Royce hung his head and spoke softly. “If I could change what happened, I would. As it stands though, it seems clear to me that no matter my actions, Cat has been using you as bodyguards and assassins for several days now. Thanks to you, she has overthrown not only her father, but her brother as well. She’s now in charge of the entire commune. She’s no angel, Rick. Cat’s as power hungry as the old CBI, and will stop at nothing to control everyone around her to do what she thinks is right.”

Rick crumpled in a heap and wept as the last of his inner conflict died.

End of Part 27

Cloak | #NaNoWriMo2015 | 26

Fear and panic coursed through the whole room. Some people fell on the ground crying, clutching their throats, others ran around screaming. Cat’s trauma emanated out into the room in thick, palpable waves, each one washing over Skie like a crashing surf. It was almost too much: all the practice Cat had with her abilities over the past couple of days had made it far easier for her to use them, even if she meant not to.

Skie had never felt like she really liked Cat, but the past couple of days had given Skie a healthy dose of respect for the woman. A woman who, had it not been for a last minute save, would be dead by Skie’s hand. Despite the fact that Cat believed Skie and she had already saved each other, Skie’s guilt over almost killing Cat weighed heavily on her conscious. If there was any time to save Cat, now would be that time.

Straining to maintain her own mind, Skie forced herself to get angry. Angry at Royce, who of all people had given her a new life. Who was currently choking the life out of someone who didn’t deserve to die. Who didn’t understand why he was killing someone, but that something had snapped. Royce wasn’t himself anymore. He was broken, and someone needed to stop him.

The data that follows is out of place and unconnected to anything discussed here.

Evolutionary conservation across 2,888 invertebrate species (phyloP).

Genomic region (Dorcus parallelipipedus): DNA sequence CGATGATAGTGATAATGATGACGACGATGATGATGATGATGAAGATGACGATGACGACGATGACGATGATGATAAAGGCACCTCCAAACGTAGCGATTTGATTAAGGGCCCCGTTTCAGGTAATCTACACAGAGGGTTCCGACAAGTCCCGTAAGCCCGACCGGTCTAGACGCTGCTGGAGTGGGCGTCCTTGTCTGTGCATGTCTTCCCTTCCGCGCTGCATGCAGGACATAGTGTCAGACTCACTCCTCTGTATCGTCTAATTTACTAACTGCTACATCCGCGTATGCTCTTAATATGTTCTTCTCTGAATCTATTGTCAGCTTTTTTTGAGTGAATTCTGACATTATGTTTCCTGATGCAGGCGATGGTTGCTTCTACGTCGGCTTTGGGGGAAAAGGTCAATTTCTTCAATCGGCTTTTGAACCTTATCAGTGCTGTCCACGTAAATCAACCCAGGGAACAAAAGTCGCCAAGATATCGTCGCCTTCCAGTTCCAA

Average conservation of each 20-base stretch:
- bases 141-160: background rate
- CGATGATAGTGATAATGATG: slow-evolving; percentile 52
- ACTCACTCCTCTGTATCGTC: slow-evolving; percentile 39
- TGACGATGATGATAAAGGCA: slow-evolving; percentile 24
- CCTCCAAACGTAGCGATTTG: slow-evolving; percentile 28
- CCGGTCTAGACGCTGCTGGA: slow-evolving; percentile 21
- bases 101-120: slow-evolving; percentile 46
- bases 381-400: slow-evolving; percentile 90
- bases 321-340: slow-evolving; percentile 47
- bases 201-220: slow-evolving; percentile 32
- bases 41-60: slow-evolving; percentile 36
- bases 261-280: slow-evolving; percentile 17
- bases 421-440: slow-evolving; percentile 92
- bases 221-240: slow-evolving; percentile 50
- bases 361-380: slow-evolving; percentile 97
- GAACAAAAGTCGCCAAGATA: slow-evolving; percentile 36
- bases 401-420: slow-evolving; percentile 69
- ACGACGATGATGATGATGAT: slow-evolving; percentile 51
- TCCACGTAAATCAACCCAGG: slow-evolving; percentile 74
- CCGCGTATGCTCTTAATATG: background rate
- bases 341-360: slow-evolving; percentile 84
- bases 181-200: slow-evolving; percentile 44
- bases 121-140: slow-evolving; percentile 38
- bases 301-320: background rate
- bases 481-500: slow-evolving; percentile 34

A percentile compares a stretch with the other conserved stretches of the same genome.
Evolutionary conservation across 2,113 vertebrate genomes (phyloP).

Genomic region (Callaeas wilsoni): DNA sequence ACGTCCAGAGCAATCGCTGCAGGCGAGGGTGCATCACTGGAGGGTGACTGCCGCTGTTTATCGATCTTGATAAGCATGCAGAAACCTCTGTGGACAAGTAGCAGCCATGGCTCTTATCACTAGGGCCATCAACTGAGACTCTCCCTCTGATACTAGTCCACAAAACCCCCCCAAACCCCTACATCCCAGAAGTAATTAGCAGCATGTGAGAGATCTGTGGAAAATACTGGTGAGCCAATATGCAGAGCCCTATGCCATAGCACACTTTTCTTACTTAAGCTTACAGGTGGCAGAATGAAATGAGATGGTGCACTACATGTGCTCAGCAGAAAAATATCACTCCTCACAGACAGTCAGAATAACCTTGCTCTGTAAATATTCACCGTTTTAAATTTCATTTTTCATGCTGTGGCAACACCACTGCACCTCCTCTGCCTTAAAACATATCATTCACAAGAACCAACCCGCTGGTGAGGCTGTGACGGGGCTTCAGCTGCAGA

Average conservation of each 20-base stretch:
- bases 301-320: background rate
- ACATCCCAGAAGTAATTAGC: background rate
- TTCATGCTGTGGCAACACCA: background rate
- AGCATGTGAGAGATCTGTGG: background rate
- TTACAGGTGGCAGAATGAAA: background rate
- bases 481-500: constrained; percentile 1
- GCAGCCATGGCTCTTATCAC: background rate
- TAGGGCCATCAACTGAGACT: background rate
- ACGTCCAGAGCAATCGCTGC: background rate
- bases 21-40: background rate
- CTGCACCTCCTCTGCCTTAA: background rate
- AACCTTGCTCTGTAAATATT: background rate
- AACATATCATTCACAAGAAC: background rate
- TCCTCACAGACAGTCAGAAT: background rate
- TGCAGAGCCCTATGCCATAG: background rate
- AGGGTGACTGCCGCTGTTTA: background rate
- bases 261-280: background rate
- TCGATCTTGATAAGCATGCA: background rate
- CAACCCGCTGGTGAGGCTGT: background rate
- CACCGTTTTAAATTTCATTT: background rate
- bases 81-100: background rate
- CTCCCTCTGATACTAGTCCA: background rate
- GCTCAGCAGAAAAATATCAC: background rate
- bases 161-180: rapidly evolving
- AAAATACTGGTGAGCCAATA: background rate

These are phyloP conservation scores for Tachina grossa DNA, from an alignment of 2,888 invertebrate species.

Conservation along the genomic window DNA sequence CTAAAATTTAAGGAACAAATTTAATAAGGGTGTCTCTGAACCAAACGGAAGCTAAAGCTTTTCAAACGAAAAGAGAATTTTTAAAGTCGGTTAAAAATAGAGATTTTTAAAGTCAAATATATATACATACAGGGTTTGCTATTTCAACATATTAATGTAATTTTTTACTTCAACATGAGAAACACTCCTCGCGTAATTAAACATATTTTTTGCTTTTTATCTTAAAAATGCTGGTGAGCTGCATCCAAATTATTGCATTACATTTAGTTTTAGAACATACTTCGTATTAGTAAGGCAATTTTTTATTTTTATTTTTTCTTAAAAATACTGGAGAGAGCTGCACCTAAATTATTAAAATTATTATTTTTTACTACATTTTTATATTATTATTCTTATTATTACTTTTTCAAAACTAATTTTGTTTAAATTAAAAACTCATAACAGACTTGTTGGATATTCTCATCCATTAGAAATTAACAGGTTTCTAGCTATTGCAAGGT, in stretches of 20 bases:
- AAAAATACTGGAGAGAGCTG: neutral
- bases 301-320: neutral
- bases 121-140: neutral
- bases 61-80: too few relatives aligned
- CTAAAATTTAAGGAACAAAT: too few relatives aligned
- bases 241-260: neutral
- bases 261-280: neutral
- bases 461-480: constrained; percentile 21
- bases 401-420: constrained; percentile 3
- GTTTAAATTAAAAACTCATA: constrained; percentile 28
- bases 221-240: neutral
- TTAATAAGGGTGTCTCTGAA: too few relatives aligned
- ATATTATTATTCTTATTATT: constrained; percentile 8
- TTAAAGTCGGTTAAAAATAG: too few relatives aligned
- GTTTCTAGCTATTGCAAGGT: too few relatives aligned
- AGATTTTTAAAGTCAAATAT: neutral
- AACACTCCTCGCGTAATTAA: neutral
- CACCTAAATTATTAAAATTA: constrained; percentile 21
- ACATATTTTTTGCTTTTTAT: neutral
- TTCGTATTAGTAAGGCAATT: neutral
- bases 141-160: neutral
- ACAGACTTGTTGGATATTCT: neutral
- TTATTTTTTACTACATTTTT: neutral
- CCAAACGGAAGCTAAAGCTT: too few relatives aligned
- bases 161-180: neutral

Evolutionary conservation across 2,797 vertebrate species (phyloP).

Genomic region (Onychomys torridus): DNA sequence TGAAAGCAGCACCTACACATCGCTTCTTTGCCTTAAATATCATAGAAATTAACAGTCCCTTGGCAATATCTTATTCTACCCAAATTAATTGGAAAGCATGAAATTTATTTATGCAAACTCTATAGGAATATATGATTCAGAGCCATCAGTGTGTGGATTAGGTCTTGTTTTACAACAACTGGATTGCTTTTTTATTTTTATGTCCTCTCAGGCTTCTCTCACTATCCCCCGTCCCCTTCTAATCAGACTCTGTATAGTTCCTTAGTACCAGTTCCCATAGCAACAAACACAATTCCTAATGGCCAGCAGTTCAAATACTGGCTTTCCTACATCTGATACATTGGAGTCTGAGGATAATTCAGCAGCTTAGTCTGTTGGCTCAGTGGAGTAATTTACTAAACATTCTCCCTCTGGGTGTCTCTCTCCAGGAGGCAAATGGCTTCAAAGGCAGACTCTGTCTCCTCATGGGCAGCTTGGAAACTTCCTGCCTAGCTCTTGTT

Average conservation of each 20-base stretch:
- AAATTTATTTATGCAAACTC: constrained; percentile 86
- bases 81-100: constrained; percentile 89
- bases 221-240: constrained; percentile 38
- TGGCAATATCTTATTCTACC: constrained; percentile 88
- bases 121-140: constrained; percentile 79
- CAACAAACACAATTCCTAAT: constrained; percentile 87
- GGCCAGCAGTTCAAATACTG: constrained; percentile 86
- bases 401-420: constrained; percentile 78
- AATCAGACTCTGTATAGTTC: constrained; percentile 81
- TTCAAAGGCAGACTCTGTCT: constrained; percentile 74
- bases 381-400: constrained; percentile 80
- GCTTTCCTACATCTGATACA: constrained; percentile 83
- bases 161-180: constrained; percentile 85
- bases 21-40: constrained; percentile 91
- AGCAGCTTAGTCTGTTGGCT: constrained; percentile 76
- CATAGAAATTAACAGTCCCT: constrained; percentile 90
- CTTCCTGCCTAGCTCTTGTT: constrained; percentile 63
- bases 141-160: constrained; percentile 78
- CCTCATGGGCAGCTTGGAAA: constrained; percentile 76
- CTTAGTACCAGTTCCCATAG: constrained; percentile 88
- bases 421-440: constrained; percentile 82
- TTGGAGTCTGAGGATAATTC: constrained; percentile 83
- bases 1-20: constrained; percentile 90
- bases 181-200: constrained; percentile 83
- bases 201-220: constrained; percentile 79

“Stop!” She cried over the screams and strangled cries. Before she knew it, her pistol was in hand, aimed directly at Royce and his cruel grey eyes. “Stop it! Let her go, Royce. This isn’t you, you know that!”

Royce turned his cool gaze towards her. Cat’s eyes bulged as her hands lost their grip and lost the strength to keep fighting. Instants later, the waves of panic subsided, and the room became much quieter. Cat had stopped moving.

Skie stood, breathing heavily, with her gun pointed at Royce. He dropped Cat on the floor, who crumpled in an inglorious heap. “You dare point that at me. Me!” Royce spat every word like a poison. “I gave you life, which you waste on murder, on pointless murder. I gave you a voice! I have you a fighting chance in a word that would have you die and this is how I am repaid?!”

He walked over Cat’s body, moving closer towards Skie with heavy tread. Skie gripped her pistol tighter. “You have no idea what you are doing, Royce. That woman saved all these people. That boy wanted to kill them, and he could have done it! He had the same powers, he was too dangerous to keep alive.”

Royce chortled. “Maybe you are too, woman. Maybe you are too dangerous to keep alive. I see it now. I need to shut you down.” Skie panicked, and tried to pull the trigger. Before she could, Royce’s eyes glowed a deep blue green, and by the time she pulled the trigger her gun simply wouldn’t fire. She lifted her arm to hold him at bay, but just as the power field shimmered to life her whole arm, and her shoulder, suddenly felt unbelievably heavy. Skie fell hard on her side.

“What the fuck!” She tried to move but the now useless hunk of metal attached to her body on a nearly molecular level weighed her down. Royce’s burning eyes bored into her, and Skie could see the confused hatred that flamed within him.

“No more, woman. No more fighting. No more murder. My inventions will not be used by crooks!” He screamed, his voice echoing horribly in the ceiling of the building.

“I am on your side, Royce! Whatever you’re doing is-” Skie suddenly couldn’t speak. Her voice vanished, and her throat suddenly felt incredibly cold. She mouthed wordless protest and Royce came up next to her, kneeled down, and looked her in the eyes.